flags, and probably with Old Glory underwear, telling the press
that u2018to the extent that Bush fails in Iraq, American interests
are seriously damaged, and I’m rooting for his success, not his
failure.' This is the man who explained his 30-minute opening
speech at the Alito hearings by saying he wanted to put the nominee
at his ease."

And so forth.
The same basic report can be found in the copy of a considerable
number of pundits just now.

So what is
going to happen is a rerun of the 2004 movie, "Kerry, the Lethal
Opponent, Takes a Dive." Hillary seems to have positioned herself
along these same lines; her version is "More Iraq, but Smarter."
A friend of mine who claims to know what odds the bookies are making
on the several likely candidates puts Hillary waaaaaay out in front,
which seems incredible, but I have to admit that practically everything
more and more seems that way to me.

Can it really
be that no "Peace Now" candidate is going to come forward,
or what is even more important, be heard nationally and be on the
ballot of one or the other of the only two viable parties? Yes,
it can really be. Our so-called representatives are no longer representing
us (did they ever, really?); they are representing themselves and
their real constituency, which is certainly not us, but rather special
people with power and money (of course I repeat myself), who can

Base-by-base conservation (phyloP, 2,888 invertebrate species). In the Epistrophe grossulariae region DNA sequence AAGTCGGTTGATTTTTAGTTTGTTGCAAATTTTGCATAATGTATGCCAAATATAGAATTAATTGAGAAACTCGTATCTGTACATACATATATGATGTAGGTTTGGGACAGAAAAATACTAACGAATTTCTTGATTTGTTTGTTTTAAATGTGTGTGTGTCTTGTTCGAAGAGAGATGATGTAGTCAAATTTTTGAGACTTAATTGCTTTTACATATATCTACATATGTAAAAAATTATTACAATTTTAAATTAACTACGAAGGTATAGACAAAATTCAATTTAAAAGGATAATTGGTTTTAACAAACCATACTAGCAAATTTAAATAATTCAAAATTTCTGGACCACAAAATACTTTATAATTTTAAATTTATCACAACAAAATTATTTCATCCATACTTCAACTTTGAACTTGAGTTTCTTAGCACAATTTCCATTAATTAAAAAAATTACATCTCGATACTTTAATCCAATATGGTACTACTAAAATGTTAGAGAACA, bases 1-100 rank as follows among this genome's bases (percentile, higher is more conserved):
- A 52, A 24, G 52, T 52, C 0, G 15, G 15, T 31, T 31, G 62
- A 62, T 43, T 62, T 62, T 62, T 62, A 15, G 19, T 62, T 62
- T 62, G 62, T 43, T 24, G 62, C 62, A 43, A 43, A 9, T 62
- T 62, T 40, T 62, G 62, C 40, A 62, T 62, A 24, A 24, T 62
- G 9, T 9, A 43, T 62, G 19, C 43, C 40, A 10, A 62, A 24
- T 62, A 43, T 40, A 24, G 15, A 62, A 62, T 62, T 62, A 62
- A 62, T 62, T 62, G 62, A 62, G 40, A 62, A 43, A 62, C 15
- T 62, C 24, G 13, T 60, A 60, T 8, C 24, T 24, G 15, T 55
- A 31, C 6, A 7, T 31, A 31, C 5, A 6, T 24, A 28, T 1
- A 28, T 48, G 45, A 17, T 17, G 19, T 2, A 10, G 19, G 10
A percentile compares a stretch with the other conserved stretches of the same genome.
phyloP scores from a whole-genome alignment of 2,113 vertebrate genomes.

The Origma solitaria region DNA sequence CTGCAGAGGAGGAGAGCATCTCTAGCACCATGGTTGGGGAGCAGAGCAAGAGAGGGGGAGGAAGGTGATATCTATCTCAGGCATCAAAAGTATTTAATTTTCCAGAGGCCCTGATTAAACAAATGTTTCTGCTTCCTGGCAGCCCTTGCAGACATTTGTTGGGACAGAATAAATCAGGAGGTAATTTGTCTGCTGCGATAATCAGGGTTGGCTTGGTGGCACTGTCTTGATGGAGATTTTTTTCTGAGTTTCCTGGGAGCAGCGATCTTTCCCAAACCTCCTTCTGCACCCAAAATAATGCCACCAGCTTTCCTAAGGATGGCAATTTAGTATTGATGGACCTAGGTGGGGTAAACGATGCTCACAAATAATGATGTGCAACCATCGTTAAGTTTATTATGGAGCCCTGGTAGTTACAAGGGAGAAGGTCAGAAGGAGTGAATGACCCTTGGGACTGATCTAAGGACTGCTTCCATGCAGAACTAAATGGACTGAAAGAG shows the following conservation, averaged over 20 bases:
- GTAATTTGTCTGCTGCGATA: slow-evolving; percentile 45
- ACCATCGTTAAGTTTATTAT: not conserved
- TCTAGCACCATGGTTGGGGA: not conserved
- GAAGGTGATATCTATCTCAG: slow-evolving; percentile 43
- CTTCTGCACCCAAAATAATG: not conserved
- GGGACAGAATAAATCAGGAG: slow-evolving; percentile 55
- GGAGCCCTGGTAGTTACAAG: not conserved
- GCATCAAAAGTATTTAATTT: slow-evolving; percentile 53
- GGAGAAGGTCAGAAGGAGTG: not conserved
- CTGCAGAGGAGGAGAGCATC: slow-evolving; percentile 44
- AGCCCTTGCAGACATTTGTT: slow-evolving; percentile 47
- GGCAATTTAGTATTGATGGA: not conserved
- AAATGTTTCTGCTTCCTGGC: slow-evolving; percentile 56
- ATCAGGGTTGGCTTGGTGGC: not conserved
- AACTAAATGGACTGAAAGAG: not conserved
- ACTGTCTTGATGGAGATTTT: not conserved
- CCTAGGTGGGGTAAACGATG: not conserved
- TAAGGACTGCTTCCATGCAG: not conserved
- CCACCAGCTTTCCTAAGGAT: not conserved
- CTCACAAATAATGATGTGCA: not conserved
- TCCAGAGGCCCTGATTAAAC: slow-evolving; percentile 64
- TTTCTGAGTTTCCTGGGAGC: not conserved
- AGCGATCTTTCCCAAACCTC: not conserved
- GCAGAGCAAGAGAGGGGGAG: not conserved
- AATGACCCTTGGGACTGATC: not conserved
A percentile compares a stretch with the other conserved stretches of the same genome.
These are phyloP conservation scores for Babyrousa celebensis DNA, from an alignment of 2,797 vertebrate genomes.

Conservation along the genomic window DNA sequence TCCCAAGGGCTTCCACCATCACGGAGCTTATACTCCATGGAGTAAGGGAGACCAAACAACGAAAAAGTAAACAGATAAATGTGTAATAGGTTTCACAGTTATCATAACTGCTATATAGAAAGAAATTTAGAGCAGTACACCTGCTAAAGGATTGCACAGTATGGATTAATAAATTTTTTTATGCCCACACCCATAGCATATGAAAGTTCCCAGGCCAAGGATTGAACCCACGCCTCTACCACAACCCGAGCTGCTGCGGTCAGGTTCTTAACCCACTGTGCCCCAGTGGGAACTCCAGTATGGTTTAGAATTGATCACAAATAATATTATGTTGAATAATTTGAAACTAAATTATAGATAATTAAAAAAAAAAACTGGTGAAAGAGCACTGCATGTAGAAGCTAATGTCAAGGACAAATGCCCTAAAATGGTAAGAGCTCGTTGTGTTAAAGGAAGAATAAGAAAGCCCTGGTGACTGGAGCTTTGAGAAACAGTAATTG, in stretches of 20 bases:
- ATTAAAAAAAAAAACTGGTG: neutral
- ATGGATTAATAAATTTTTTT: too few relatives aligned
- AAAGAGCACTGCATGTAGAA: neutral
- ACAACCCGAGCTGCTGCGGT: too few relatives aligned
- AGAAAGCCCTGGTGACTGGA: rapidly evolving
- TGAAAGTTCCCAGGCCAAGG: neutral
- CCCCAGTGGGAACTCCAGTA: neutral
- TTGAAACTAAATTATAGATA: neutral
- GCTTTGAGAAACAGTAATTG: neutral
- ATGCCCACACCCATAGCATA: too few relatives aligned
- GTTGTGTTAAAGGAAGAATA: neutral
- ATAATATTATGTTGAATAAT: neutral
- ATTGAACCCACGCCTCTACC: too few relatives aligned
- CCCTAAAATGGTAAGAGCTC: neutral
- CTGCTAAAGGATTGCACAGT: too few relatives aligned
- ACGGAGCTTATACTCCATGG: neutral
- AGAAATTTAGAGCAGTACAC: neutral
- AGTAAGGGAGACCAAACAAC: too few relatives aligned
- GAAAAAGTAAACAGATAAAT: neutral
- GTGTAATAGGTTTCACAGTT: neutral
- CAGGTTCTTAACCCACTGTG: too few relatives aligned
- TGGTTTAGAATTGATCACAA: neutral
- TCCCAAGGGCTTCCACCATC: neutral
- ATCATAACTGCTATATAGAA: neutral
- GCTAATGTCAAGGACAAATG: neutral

therefore command the attention of our loyal legislators. You must
try to understand the problem of having a sort of political ADD.

Well, then,
what is the forward strategy to be — for this mid-term election
and the one to follow in 2008? I see two choices. Decide which of
the two Warmonger parties you think is liable to do the least damage
over the next two years. If, with me, you think that it is likely
the Dems, then go to the polls and support the Democrats in all
races, even if their candidates for all offices are the very Devil's
disciples. You will have sent a message of sorts to the Republicans
that they are personally unpleasant; have, that is, political body
odor. Thus we might, just might, vote one batch of humbugs out and
another in, as James Russell Lowell put it way back in the early
years of the Republic, and gain thereby some slight access of sanity.

Or (and I suspect
this is the way I'll go), stay home and sit on one's hands one more
time. That way I think I will be turning my back on Bush and all
his accomplices as Karen Kwiatkowski suggested we do in her column
last weekend, "Our
Little Nero."
And we get to do the same to all the Dem
phonies into the bargain, "Don't vote. It Only Encourages Them"
seems a good slogan still. It may move us up on the Halliburton
Detention Camp list, but what the hell. I have only one freedom
to give for my country.

March
28, 2006

Tom
White [send him mail]
writes from Odessa, Texas. He is the author of Bill
W., A Different Kind of Hero: The Story of Alcoholics Anonymous

(2003),
and the newly-published Lost
in the Texas Desert
.

Tom
White Archives

Email Print
FacebookTwitterShare
  • LRC Blog

  • LRC Podcasts